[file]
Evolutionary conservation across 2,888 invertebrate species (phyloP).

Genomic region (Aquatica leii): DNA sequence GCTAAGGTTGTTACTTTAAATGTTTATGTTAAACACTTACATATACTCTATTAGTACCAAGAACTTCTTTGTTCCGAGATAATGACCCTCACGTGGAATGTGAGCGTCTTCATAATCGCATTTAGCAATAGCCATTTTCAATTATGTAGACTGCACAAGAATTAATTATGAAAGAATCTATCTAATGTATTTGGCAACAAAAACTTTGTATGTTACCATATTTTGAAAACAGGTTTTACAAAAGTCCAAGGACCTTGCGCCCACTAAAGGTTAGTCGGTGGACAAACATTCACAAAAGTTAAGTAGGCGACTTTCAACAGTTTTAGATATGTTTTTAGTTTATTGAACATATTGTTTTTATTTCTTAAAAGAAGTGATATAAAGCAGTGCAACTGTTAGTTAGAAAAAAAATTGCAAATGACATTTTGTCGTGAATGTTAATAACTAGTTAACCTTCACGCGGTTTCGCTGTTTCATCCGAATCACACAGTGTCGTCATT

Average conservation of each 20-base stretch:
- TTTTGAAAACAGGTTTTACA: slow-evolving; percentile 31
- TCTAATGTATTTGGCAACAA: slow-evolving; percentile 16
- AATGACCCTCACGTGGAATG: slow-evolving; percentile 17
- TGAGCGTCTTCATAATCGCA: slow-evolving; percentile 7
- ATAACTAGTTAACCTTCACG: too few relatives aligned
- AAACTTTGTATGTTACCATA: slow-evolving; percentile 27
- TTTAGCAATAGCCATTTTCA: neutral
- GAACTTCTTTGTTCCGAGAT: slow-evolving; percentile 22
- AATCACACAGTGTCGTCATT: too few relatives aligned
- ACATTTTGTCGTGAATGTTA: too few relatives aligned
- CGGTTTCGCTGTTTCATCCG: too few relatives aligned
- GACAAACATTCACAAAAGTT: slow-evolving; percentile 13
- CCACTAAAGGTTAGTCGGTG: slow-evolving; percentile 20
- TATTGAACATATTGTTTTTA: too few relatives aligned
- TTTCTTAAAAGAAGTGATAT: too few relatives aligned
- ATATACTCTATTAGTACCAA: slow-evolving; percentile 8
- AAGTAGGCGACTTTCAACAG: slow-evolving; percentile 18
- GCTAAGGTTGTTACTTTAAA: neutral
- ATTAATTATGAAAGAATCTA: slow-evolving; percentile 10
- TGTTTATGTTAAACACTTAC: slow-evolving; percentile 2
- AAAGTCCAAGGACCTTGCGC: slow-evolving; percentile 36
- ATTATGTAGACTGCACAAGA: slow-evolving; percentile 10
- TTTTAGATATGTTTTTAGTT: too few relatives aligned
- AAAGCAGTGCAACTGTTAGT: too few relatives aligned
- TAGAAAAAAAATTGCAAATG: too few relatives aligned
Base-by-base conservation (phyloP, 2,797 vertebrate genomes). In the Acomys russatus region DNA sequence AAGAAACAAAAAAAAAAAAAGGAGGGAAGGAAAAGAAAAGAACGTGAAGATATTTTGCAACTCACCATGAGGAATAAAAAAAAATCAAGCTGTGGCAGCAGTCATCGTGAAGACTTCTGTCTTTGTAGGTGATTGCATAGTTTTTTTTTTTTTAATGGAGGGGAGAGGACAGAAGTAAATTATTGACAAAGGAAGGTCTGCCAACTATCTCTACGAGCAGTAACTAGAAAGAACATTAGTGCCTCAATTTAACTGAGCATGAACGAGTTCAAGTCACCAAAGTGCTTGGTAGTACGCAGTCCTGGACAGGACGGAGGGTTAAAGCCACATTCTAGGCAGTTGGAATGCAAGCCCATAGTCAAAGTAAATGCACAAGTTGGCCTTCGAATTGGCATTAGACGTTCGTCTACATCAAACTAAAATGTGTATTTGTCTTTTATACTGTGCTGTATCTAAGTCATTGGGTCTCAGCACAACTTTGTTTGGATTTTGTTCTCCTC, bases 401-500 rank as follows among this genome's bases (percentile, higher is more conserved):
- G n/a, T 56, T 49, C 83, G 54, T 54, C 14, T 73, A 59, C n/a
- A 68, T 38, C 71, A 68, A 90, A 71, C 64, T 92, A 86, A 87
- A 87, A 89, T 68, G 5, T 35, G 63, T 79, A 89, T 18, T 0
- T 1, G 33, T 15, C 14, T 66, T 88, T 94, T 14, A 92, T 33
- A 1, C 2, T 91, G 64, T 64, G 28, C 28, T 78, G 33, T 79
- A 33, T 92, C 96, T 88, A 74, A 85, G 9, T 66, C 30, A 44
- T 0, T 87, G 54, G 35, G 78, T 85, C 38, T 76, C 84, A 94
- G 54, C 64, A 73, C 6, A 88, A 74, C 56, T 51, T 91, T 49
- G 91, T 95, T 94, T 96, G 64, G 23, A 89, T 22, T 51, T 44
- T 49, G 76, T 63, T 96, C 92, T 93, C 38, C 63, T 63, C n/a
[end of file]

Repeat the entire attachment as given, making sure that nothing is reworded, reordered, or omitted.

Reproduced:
Evolutionary conservation across 2,888 invertebrate species (phyloP).

Genomic region (Aquatica leii): DNA sequence GCTAAGGTTGTTACTTTAAATGTTTATGTTAAACACTTACATATACTCTATTAGTACCAAGAACTTCTTTGTTCCGAGATAATGACCCTCACGTGGAATGTGAGCGTCTTCATAATCGCATTTAGCAATAGCCATTTTCAATTATGTAGACTGCACAAGAATTAATTATGAAAGAATCTATCTAATGTATTTGGCAACAAAAACTTTGTATGTTACCATATTTTGAAAACAGGTTTTACAAAAGTCCAAGGACCTTGCGCCCACTAAAGGTTAGTCGGTGGACAAACATTCACAAAAGTTAAGTAGGCGACTTTCAACAGTTTTAGATATGTTTTTAGTTTATTGAACATATTGTTTTTATTTCTTAAAAGAAGTGATATAAAGCAGTGCAACTGTTAGTTAGAAAAAAAATTGCAAATGACATTTTGTCGTGAATGTTAATAACTAGTTAACCTTCACGCGGTTTCGCTGTTTCATCCGAATCACACAGTGTCGTCATT

Average conservation of each 20-base stretch:
- TTTTGAAAACAGGTTTTACA: slow-evolving; percentile 31
- TCTAATGTATTTGGCAACAA: slow-evolving; percentile 16
- AATGACCCTCACGTGGAATG: slow-evolving; percentile 17
- TGAGCGTCTTCATAATCGCA: slow-evolving; percentile 7
- ATAACTAGTTAACCTTCACG: too few relatives aligned
- AAACTTTGTATGTTACCATA: slow-evolving; percentile 27
- TTTAGCAATAGCCATTTTCA: neutral
- GAACTTCTTTGTTCCGAGAT: slow-evolving; percentile 22
- AATCACACAGTGTCGTCATT: too few relatives aligned
- ACATTTTGTCGTGAATGTTA: too few relatives aligned
- CGGTTTCGCTGTTTCATCCG: too few relatives aligned
- GACAAACATTCACAAAAGTT: slow-evolving; percentile 13
- CCACTAAAGGTTAGTCGGTG: slow-evolving; percentile 20
- TATTGAACATATTGTTTTTA: too few relatives aligned
- TTTCTTAAAAGAAGTGATAT: too few relatives aligned
- ATATACTCTATTAGTACCAA: slow-evolving; percentile 8
- AAGTAGGCGACTTTCAACAG: slow-evolving; percentile 18
- GCTAAGGTTGTTACTTTAAA: neutral
- ATTAATTATGAAAGAATCTA: slow-evolving; percentile 10
- TGTTTATGTTAAACACTTAC: slow-evolving; percentile 2
- AAAGTCCAAGGACCTTGCGC: slow-evolving; percentile 36
- ATTATGTAGACTGCACAAGA: slow-evolving; percentile 10
- TTTTAGATATGTTTTTAGTT: too few relatives aligned
- AAAGCAGTGCAACTGTTAGT: too few relatives aligned
- TAGAAAAAAAATTGCAAATG: too few relatives aligned
Base-by-base conservation (phyloP, 2,797 vertebrate genomes). In the Acomys russatus region DNA sequence AAGAAACAAAAAAAAAAAAAGGAGGGAAGGAAAAGAAAAGAACGTGAAGATATTTTGCAACTCACCATGAGGAATAAAAAAAAATCAAGCTGTGGCAGCAGTCATCGTGAAGACTTCTGTCTTTGTAGGTGATTGCATAGTTTTTTTTTTTTTAATGGAGGGGAGAGGACAGAAGTAAATTATTGACAAAGGAAGGTCTGCCAACTATCTCTACGAGCAGTAACTAGAAAGAACATTAGTGCCTCAATTTAACTGAGCATGAACGAGTTCAAGTCACCAAAGTGCTTGGTAGTACGCAGTCCTGGACAGGACGGAGGGTTAAAGCCACATTCTAGGCAGTTGGAATGCAAGCCCATAGTCAAAGTAAATGCACAAGTTGGCCTTCGAATTGGCATTAGACGTTCGTCTACATCAAACTAAAATGTGTATTTGTCTTTTATACTGTGCTGTATCTAAGTCATTGGGTCTCAGCACAACTTTGTTTGGATTTTGTTCTCCTC, bases 401-500 rank as follows among this genome's bases (percentile, higher is more conserved):
- G n/a, T 56, T 49, C 83, G 54, T 54, C 14, T 73, A 59, C n/a
- A 68, T 38, C 71, A 68, A 90, A 71, C 64, T 92, A 86, A 87
- A 87, A 89, T 68, G 5, T 35, G 63, T 79, A 89, T 18, T 0
- T 1, G 33, T 15, C 14, T 66, T 88, T 94, T 14, A 92, T 33
- A 1, C 2, T 91, G 64, T 64, G 28, C 28, T 78, G 33, T 79
- A 33, T 92, C 96, T 88, A 74, A 85, G 9, T 66, C 30, A 44
- T 0, T 87, G 54, G 35, G 78, T 85, C 38, T 76, C 84, A 94
- G 54, C 64, A 73, C 6, A 88, A 74, C 56, T 51, T 91, T 49
- G 91, T 95, T 94, T 96, G 64, G 23, A 89, T 22, T 51, T 44
- T 49, G 76, T 63, T 96, C 92, T 93, C 38, C 63, T 63, C n/a